Establishment Crumbling: Poll Shows Mitch McConnell, Senate Allies’ Approval Ratings in Free Fall

A Politico/Morning Consult poll released on Tuesday for the third quarter shows plunging approval ratings for most incumbent senators from both parties among all voters.

Republican establishment senators aligned with Senate Majority Leader Mitch McConnell (R-KY) see even more dramatic declines in their net approval ratings among likely Republican primary voters, as reported in “DATA DU JOUR – per Morning Consult,” by Politico Playbook:

The average senator’s approval ranking has dropped by eight net percentage points since the first quarter of 2017. … Among the 25 senators with the largest approval drops over this time period, 18 are Republicans and 7 are Democrats. … Susan Collins’ net approval among Maine Republicans dropped from +38% to -2% over the last quarter, a 40 point swing. Lisa Murkowski’s net approval among Alaska Republicans dropped from +33% to +2%, a 31 point swing.

Dean Heller’s net approval among Nevada Republicans dropped from +41% to +16%, a 25 point swing. McConnell is the least popular senator and growing increasingly unpopular: The Senate Majority Leader maintains his title as the least popular senator in America, with 33% of Kentucky voters approving and 55% disapproving. This represents a net 15% drop since Q2.

Among all voters, Republican establishment senators fared poorly as well.

“The most dramatic swings in approval came for Republican Sens. Shelley Moore Capito (W.Va.) and Sen. Cory Gardner (Colo.). Their net rankings both went down 18 percentage points,” Politico Playbook noted:

In Kentucky, one-third of voters approve of McConnell’s job performance, while 55 percent of voters said they disapprove — more than any other senator. In Vermont, 71 percent of voters approve of Sanders, while 22 percent disapprove of Sanders, who ran a stronger-than-expected race in 2016 for the Democratic presidential nomination.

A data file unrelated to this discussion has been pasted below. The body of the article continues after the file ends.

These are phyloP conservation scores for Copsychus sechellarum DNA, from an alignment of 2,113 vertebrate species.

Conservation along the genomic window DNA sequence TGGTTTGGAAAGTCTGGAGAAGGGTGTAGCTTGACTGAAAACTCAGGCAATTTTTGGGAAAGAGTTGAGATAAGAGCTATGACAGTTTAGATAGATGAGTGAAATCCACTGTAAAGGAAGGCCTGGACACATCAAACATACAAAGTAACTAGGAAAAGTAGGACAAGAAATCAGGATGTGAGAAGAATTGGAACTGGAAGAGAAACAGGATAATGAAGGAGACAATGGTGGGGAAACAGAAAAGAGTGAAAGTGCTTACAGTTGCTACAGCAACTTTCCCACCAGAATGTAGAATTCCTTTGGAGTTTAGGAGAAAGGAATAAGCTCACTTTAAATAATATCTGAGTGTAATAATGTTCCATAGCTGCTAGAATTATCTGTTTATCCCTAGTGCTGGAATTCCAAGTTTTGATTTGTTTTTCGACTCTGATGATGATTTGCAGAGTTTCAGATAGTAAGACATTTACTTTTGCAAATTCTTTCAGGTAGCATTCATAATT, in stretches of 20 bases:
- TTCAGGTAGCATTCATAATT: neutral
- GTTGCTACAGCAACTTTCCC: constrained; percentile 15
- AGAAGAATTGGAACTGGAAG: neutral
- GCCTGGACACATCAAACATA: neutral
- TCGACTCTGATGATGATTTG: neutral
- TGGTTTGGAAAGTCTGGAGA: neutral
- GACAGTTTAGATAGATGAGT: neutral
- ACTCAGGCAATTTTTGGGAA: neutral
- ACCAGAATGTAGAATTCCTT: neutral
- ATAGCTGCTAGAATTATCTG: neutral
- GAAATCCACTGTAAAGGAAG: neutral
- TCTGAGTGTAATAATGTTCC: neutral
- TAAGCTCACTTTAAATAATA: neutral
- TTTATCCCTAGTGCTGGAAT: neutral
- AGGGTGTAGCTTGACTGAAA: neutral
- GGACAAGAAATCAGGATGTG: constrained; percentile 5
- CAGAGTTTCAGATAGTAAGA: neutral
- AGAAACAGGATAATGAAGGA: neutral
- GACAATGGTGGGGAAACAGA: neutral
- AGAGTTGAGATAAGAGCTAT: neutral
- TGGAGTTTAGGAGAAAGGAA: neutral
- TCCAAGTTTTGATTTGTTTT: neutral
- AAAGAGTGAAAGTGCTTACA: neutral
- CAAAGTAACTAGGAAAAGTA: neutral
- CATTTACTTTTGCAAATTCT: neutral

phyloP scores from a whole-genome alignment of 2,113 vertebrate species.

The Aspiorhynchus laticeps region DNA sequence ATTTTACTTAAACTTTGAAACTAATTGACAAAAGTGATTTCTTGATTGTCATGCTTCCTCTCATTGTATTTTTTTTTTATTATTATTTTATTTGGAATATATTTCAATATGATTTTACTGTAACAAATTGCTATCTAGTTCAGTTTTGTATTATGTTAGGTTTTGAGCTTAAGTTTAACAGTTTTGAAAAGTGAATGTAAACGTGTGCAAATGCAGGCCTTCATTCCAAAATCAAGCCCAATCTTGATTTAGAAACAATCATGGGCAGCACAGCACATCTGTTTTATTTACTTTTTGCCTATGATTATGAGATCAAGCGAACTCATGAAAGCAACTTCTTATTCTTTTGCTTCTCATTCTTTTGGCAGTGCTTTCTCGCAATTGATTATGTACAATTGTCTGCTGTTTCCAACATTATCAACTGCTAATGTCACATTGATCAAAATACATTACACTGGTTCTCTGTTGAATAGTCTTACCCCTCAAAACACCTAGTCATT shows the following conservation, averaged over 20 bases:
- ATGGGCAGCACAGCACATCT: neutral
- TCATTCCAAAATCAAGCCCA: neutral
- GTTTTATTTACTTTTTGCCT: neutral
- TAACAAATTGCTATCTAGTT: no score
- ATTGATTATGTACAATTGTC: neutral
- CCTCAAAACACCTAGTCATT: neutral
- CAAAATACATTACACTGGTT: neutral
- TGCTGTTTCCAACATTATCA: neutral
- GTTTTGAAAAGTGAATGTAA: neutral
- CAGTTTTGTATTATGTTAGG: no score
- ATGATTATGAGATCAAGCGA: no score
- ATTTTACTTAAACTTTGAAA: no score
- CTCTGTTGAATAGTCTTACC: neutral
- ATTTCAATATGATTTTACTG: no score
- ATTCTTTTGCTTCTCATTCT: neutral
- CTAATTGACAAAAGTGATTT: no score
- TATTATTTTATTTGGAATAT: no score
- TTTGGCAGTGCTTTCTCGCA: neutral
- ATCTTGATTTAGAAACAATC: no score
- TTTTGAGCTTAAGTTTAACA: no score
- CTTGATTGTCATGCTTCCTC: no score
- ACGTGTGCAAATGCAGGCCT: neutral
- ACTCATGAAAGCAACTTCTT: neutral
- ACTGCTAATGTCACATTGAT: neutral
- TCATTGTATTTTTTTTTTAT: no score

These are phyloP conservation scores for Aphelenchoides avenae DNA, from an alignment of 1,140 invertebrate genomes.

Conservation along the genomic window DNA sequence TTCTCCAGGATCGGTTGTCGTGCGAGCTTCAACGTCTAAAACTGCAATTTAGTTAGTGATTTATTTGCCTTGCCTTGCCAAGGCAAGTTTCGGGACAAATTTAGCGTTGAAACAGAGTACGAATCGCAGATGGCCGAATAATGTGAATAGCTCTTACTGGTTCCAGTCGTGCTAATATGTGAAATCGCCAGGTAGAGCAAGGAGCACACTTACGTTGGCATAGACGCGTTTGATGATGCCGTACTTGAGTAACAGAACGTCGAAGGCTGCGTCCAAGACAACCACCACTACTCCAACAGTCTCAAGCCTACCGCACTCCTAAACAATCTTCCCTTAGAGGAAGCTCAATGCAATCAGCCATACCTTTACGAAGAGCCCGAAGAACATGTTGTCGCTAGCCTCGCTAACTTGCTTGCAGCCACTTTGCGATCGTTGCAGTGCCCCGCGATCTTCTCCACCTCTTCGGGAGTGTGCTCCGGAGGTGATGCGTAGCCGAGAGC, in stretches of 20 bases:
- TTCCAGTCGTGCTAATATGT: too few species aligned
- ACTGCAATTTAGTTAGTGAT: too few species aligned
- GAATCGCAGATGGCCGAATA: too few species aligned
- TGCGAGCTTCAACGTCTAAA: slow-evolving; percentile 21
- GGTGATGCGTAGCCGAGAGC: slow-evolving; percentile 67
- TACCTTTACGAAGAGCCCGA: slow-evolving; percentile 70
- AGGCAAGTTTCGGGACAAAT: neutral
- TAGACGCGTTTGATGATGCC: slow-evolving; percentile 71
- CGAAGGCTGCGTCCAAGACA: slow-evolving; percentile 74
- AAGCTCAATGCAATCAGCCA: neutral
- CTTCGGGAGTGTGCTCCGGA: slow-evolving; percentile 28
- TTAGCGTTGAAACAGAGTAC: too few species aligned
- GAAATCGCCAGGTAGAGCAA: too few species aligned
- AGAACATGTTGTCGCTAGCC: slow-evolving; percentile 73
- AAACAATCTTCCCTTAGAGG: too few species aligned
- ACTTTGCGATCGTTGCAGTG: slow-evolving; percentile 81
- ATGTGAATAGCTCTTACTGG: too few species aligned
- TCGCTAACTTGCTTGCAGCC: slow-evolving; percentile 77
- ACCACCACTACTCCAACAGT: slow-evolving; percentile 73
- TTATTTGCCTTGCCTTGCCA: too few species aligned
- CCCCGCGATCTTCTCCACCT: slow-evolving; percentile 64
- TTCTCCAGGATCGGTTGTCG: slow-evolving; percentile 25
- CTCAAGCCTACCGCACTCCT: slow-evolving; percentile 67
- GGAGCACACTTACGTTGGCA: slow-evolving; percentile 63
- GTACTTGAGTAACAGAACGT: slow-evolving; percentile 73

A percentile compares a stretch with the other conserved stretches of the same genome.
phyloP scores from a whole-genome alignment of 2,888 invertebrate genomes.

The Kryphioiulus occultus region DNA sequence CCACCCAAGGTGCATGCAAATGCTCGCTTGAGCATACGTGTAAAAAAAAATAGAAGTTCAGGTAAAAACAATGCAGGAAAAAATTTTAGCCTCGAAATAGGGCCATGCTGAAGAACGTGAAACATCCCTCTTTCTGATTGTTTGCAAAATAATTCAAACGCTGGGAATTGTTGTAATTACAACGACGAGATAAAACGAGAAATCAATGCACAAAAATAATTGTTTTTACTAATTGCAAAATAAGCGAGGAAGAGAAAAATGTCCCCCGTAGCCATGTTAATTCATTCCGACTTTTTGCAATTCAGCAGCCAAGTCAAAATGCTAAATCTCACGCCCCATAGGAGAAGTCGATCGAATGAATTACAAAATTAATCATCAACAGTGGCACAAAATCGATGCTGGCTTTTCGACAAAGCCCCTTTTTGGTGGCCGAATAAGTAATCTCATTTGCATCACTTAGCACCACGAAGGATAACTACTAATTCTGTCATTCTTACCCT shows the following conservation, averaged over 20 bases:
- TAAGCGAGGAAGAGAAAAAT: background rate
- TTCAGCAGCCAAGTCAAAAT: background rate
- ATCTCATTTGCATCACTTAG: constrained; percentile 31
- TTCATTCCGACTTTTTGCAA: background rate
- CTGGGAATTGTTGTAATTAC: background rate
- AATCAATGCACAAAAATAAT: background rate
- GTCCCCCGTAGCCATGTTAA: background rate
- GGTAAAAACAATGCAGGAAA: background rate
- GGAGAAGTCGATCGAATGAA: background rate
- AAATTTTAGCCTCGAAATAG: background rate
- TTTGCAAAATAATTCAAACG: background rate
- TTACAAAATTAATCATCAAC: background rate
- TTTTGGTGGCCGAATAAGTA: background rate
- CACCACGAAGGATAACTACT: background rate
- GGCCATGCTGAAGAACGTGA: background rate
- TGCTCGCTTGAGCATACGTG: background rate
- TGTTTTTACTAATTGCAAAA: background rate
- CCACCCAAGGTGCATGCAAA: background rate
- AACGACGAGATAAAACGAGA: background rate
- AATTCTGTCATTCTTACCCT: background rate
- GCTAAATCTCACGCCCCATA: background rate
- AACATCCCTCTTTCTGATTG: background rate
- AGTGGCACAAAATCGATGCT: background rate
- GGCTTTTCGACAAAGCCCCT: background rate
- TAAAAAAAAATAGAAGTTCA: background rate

McConnell’s net approval, the difference in his approval and disapproval percentages, dropped 15 percentage points, the third-largest drop in the Senate, from the second quarter, according to the survey. The slide came as he failed to advance Obamacare repeal — a key pillar of the GOP’s political agenda since the law’s enactment in 2010.

Only 33 percent of Kentucky voters approve of McConnell’s performance on the job, while 55 percent disapprove. That is a drop of eight points in McConnell’s approval rating of 41 percent at the end of the second quarter and a seven point increase in his second quarter disapproval rating of 48 percent.

Only Sen. Bob Menendez (D-NJ), currently on trial for public corruption on bribery, fared worse than McConnell in terms of third quarter approval.

New Jersey voters gave him only a 32 percent approval rating, while 41 percent disapproved of his job performance. Menendez’s seven point approval rating decline in a single quarter from 39 percent at the end of the second quarter should set off alarm bells for Democratic Party officials in the state, who will be faced with a decision about how to respond to the outcome of Menendez’s trial, which is scheduled to go to the jury for deliberation within days.

If found guilty, the question will become when and how Menendez should be asked to resign. If found not guilty, Menendez might still face a tough battle for re-election. His approval ratings have dipped so low, should he become the Democratic nominee for the U.S. Senate seat in 2018, the unthinkable might be a possibility: a strong GOP candidate taking a surprise November 2018 victory over the tainted Democrat.

The poll results should be taken with more than a grain of salt, however, due to its unusual methodology. While most reliable professional polls are conducted over a two-to-three-day period of 500 to 1,500 respondents using phone interviews to get the most accurate “snap shot” of opinion at any moment of time, the Morning Consult Poll is conducted online over a three month period beginning June 1 and ending September 30 of more than 250,000 respondents in 50 states — an average of 5,000 respondents per state– and is online only.